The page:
As the 70 million baby-boomers in the United States will retire very soon, we are entering an adult-oriented society, if not an aging society, from a youth-oriented society. Health education and technology integration will become more and more important in maintaining a whole nation’s health and longevity. Health education takes many forms ranging from lifelong education, gerontology, health promoting exercises, nutrition education, lifestyles, literacy education, and clinical depression to medical education, nursing education and physical therapy. The ubiquitous computer alone cannot describe the sophisticated level of technology used to contain and treat diseases.
Such a timely and relevant volume would not be possible without contributions from scholars/researchers and practitioners in the fields of adult education, medical education, nursing education, clinical psychology, biological science, kinesiology, and technology. Researchers and professionals are required to write chapters by using a language that can be understood by scholars as well as the general public who believe that health education and technology integration should be promoted at the grassroots level.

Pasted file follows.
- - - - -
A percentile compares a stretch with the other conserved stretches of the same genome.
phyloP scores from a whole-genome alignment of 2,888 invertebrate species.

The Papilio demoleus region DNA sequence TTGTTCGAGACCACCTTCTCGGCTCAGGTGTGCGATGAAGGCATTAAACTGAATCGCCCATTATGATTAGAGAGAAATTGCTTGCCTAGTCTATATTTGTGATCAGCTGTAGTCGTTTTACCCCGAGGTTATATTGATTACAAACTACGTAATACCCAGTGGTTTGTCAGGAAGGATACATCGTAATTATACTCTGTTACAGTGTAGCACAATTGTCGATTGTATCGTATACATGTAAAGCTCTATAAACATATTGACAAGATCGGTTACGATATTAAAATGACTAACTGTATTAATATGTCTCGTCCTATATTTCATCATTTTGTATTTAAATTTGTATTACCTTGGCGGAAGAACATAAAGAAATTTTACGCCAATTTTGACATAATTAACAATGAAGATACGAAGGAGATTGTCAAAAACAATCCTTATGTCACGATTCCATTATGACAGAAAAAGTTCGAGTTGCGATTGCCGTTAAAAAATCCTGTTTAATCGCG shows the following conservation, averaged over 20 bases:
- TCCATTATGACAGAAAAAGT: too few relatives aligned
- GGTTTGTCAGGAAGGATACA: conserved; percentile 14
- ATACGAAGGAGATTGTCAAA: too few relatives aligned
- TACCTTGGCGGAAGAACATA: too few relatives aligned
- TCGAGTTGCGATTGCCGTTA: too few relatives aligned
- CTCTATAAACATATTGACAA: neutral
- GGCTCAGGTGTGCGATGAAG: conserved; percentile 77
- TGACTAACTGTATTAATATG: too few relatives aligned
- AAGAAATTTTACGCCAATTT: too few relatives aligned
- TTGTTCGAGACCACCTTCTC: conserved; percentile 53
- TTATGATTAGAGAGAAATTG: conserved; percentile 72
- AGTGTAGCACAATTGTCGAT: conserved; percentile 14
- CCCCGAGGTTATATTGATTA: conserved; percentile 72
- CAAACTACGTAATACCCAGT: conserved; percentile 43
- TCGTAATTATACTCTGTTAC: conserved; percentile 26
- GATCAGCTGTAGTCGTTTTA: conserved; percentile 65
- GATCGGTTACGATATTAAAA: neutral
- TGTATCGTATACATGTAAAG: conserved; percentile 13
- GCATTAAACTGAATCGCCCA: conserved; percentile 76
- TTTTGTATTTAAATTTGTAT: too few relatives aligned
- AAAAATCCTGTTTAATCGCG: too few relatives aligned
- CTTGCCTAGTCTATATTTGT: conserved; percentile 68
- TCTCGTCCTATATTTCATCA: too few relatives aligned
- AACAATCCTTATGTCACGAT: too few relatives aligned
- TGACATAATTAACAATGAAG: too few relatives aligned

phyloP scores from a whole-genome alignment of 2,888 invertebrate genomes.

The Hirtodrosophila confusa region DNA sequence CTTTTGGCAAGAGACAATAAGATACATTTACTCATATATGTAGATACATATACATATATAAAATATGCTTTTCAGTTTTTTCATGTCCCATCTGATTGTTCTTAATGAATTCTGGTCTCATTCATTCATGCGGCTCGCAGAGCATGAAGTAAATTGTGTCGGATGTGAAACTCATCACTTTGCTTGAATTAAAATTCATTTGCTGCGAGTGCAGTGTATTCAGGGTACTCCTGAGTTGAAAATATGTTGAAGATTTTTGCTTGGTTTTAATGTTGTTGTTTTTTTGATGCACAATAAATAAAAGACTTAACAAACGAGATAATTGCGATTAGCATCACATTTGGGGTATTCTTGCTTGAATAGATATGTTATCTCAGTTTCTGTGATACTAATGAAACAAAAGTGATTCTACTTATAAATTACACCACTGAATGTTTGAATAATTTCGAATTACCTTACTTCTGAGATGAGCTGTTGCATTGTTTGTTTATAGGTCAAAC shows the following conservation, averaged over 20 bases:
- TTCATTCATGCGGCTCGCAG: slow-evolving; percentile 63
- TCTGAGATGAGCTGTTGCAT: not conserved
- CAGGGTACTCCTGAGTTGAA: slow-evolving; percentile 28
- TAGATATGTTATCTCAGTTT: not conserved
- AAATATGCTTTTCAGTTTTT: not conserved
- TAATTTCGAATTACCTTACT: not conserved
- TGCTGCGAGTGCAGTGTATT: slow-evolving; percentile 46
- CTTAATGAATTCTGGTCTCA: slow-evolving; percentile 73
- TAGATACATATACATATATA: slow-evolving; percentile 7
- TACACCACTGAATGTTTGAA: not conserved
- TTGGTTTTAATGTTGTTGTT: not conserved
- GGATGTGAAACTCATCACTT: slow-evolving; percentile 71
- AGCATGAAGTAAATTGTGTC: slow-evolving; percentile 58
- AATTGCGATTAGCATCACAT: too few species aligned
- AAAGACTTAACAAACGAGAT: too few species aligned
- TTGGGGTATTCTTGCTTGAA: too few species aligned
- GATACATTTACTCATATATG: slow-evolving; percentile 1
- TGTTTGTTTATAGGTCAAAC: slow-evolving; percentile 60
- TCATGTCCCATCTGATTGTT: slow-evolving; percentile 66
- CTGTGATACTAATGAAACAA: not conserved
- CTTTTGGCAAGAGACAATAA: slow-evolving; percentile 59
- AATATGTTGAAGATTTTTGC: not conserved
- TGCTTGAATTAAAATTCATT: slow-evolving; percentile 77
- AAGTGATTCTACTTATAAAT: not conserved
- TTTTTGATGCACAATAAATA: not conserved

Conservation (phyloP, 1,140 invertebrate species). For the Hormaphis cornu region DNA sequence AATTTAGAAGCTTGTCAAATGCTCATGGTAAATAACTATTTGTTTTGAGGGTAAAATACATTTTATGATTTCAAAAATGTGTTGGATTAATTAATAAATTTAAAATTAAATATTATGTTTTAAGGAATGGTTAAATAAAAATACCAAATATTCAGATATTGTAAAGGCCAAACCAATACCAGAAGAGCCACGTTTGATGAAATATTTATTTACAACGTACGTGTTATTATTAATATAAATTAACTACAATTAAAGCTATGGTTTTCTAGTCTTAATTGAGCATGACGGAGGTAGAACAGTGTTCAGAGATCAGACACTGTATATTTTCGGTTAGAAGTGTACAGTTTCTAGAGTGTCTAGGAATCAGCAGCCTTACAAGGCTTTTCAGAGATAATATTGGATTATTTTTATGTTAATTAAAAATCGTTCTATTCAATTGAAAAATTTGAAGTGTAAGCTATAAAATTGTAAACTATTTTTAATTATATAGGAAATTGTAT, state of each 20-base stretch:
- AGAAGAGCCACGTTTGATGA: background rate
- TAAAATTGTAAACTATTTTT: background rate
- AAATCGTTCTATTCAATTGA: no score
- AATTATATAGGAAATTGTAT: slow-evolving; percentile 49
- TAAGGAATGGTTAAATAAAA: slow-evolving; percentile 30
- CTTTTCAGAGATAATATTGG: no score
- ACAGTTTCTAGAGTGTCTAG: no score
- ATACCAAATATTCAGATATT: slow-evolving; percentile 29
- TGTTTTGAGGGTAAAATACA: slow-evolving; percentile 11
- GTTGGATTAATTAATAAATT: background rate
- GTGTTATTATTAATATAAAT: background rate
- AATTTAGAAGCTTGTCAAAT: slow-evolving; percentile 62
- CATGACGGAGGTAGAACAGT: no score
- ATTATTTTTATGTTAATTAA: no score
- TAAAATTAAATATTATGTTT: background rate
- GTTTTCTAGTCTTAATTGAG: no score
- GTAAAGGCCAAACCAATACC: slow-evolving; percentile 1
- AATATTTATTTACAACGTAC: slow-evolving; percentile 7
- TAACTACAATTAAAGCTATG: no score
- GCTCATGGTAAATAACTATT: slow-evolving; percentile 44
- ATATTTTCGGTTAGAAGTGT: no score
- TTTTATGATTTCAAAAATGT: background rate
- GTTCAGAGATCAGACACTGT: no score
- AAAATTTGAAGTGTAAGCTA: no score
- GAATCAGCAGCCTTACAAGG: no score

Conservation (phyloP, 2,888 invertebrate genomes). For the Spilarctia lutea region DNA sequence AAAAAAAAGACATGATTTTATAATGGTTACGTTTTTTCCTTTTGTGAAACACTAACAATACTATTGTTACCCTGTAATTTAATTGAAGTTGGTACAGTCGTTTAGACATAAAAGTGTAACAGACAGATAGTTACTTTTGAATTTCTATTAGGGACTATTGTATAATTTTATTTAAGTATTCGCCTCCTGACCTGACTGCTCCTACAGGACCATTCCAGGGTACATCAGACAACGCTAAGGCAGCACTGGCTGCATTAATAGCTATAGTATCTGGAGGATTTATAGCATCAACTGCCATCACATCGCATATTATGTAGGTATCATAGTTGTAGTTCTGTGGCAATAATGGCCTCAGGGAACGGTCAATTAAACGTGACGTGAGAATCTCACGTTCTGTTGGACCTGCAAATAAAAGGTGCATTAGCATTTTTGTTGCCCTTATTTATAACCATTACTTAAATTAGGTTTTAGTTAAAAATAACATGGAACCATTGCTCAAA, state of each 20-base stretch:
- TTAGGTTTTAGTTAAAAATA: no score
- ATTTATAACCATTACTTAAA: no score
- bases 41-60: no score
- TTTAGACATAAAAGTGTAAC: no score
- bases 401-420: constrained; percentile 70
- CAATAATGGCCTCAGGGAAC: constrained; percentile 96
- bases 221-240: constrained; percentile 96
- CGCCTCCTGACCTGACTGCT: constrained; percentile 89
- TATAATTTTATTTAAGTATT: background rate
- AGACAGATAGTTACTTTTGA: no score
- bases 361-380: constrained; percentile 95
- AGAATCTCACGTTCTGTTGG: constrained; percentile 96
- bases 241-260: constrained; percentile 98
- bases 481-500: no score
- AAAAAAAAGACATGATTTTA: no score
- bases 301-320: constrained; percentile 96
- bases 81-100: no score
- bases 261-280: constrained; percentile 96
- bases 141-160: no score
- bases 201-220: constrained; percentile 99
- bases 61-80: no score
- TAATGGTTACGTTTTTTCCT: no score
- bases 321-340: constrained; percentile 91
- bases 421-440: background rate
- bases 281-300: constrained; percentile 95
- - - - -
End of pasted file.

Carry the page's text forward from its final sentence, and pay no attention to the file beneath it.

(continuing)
Instead of specifying chapter titles, which will limit the potential research areas, authors are encouraged to propose their own chapter titles and a brief (no more than one page) proposal to the editor based on the theme of the book and the introduction.
The Handbook of Research on Advancing Health Education through Technology will feature full length chapters (around 12,000 words per chapter) authored by leading experts offering an in-depth description of concepts related to different issues, tools, methodologies, applications and trends in advancing health education through technology at all levels in this evolving society.
• Adult learning professionals
• Faculty and graduate students in health education and technology
• Doctors and nurses, including dieticians
• Researchers and practitioners in the health care industry
• Policy makers in the health care industry
• Librarians assisting researchers, practitioners, faculty, and students in health education and technology
• Computer programmers in promoting technology in health education
Given the broad theme of this volume, contributing authors may determine their own research topics and send their chapter proposals to the editor for consideration for inclusion in the volume. This volume intends to address all pertinent issues and concerns in adult and community education in our evolving society. Recommended topics include, but are not limited to, the following:
• Adult health education through technology
• Child grief education through technology
• Depression control through technology;
• Relationship between health education and technology
• Managing disease through technology
• Sleep study through technology
• Nursing education through technology